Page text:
Nursing leaders warn of ‘unsustainable, untenable conditions’ in health and social care services
Nursing leaders have highlighted 10 pressures on health and social care services which they say have created “unsustainable, untenable” conditions.
A report from the Royal College of Nursing (RCN) said members working across health and social care in England dispute statements that the current situation in health and care is sustainable.
NHS hospital waiting times is listed as one of the 10 indicators with the report referring to this issue as “clearly a symptom of an unsustainable system”.
The report, which is called 10 Unsustainable Pressures on the Health and Care System in England, refers to “corridor care” – time spent on trolleys in hospital corridors before being admitted to a hospital bed.
“We are clear that delivery of care within inadequate environments such as that frequently referred to as ‘corridor care’ or ‘corridor nursing’ is fundamentally unsafe and must not be normalised,” the report says.
The 10 pressures also include high Covid-19 infection rates, NHS nursing workforce vacancy rate, social care workforce vacancies and NHS elective/community waiting times.
The report says: “Action needs to be taken to retain as many nursing staff as possible in light of serious staffing vacancies, as well as high levels of exhaustion and burnout.
“On top of this, the system is currently dealing with the immediate challenge of rising Covid-19 cases, intensified pressures as winter approaches and clearing the growing backlog of undelivered care to people in need.
“The RCN is clear that in England, the Government must take action to invest in a number of measures to develop a sustainable nursing workforce supply to meet the needs of the population now and in the longer term, and to ensure staffing for safe and effective care in all health and care settings.”
It adds: “The RCN has particularly identified 10 areas that currently demonstrate unsustainable, untenable conditions within the health and care system across England. All of these are reliant on nursing.”
RCN director for England, Patricia Marquis (pictured), said: “Speak to any nurse and they will tell you just how concerned they are for their patients as well as their colleagues.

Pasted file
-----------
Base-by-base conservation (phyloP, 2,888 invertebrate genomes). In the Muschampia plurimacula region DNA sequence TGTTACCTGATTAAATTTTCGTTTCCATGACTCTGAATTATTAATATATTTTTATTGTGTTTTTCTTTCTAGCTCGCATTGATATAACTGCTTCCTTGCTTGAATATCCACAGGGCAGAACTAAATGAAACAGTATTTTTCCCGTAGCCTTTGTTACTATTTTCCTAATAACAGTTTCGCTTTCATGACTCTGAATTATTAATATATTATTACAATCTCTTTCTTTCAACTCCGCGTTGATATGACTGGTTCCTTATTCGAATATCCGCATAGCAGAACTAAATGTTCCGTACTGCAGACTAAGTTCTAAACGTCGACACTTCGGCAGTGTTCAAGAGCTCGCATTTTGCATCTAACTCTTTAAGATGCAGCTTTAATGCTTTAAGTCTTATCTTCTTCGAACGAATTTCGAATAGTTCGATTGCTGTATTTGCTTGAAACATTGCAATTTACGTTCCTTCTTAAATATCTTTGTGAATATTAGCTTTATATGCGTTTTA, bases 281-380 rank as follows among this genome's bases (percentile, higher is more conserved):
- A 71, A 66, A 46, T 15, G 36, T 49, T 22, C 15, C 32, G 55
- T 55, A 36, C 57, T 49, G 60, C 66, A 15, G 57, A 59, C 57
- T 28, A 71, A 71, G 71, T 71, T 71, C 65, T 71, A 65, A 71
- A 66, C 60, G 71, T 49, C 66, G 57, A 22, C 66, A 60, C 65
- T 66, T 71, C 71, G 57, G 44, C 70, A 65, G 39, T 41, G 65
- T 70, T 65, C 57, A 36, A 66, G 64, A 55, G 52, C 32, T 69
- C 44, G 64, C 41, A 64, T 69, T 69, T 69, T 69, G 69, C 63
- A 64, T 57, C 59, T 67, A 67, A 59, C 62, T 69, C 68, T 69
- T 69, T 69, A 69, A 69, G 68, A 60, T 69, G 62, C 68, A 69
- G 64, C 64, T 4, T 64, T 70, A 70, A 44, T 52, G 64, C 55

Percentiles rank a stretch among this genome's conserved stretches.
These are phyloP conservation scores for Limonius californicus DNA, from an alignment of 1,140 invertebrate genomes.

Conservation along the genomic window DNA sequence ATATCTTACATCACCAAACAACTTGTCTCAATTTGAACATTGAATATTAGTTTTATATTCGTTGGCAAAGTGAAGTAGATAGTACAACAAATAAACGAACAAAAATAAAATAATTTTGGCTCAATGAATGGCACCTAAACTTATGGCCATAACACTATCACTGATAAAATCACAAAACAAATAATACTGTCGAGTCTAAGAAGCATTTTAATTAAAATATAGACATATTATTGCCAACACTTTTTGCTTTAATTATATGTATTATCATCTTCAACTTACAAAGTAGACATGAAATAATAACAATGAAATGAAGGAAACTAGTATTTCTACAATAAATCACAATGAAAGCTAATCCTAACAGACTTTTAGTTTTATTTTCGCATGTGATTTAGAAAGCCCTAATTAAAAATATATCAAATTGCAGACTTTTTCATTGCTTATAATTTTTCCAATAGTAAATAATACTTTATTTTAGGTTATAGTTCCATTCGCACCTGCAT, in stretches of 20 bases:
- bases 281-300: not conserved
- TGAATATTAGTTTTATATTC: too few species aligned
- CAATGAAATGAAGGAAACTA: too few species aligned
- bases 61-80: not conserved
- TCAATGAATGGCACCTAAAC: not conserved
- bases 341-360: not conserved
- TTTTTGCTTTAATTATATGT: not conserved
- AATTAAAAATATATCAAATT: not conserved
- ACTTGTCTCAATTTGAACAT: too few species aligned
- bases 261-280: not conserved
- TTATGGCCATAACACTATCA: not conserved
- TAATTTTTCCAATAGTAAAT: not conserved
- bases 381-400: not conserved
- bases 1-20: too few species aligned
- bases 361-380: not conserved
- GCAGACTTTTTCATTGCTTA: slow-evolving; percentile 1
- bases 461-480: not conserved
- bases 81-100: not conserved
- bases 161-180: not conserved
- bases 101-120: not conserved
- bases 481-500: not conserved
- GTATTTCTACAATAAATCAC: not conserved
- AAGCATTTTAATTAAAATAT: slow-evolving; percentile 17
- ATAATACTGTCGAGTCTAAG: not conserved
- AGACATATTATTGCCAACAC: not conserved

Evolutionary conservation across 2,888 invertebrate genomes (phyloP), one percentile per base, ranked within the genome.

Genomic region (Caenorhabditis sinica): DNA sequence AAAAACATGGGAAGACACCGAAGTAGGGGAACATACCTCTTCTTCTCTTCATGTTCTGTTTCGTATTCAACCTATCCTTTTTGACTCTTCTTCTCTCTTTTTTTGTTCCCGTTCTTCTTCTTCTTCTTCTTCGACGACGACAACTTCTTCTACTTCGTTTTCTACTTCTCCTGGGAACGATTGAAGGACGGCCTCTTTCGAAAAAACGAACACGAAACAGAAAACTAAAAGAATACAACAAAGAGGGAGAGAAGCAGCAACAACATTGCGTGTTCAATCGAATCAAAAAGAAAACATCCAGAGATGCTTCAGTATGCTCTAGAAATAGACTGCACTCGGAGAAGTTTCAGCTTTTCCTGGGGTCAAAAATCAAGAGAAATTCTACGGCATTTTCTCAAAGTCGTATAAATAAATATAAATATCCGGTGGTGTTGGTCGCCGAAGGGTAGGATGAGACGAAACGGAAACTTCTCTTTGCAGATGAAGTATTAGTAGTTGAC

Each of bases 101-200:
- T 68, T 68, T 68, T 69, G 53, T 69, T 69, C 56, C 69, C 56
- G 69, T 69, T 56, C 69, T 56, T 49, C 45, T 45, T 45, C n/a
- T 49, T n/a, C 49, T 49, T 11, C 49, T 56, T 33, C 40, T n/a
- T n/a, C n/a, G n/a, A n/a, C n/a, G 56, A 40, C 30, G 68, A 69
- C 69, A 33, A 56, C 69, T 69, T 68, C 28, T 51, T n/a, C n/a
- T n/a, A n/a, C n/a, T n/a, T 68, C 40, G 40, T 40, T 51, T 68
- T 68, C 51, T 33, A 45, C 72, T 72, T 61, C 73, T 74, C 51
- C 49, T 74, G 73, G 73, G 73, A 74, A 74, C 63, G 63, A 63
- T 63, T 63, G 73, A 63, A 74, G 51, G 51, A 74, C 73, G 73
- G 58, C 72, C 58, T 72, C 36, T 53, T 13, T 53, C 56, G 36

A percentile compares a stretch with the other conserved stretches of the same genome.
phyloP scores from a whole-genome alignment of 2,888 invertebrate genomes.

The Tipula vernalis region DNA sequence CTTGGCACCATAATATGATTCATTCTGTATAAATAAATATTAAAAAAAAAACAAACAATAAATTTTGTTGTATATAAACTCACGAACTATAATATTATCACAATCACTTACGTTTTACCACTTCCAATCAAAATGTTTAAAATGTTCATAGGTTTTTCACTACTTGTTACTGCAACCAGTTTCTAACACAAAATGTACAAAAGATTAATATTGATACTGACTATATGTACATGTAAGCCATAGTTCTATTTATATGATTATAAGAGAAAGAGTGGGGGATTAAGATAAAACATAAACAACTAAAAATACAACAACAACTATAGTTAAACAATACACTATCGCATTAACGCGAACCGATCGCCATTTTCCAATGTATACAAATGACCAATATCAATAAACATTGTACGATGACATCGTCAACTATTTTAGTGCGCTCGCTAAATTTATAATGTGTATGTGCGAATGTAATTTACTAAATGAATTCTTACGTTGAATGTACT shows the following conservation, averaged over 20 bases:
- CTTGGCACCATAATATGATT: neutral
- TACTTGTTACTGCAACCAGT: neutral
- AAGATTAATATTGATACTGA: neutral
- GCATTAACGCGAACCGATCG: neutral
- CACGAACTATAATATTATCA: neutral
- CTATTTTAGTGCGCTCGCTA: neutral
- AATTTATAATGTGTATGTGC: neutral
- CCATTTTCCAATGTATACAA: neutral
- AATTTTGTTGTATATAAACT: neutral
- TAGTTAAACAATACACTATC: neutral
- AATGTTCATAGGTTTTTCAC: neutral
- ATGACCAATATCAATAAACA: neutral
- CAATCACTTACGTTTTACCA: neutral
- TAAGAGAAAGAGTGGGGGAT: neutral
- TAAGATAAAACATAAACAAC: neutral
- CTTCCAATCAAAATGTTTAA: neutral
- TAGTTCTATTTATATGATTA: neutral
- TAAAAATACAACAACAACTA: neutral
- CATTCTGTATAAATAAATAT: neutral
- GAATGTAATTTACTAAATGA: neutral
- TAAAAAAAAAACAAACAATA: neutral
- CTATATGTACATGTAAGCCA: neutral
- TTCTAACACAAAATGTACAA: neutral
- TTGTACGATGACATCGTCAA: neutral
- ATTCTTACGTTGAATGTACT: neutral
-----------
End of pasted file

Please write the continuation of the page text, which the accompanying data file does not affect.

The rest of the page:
“They have known for a long time just how the pressures have been growing and they can see the risk to patient care every single day in every part of health and care.
“This was coming long before the pandemic and is a direct consequence of a long-term failure to invest in the nursing workforce.
“Government must wake up to the reality and provide the investment that is needed to ensure patient care is not damaged any further.
“This starts by delivering a pay rise that recognises their skill and professionalism to prevent an exodus of experienced nurses and in the long term there must be a legal responsibility at ministerial level for delivering staffing for safe and effective health and care services.”
A Department of Health and Social Care spokesperson said: “There are now record numbers of doctors and nurses working in the NHS and we are on track to deliver 50,000 more nurses by the end of this Parliament.
“Our record investment is helping to tackle the backlog and recover NHS services with an extra £2 billion this year, plus £8 billion more over the next three years to deliver an extra nine million checks, scans, and operations for patients across the country.
“To ensure this funding makes a lasting impact, the NHS is deploying more efficient, innovative ways of working and the latest technology to provide more appointments and treatments. This includes dedicated surgical hubs and community diagnostic centres to ramp up routine surgery.”
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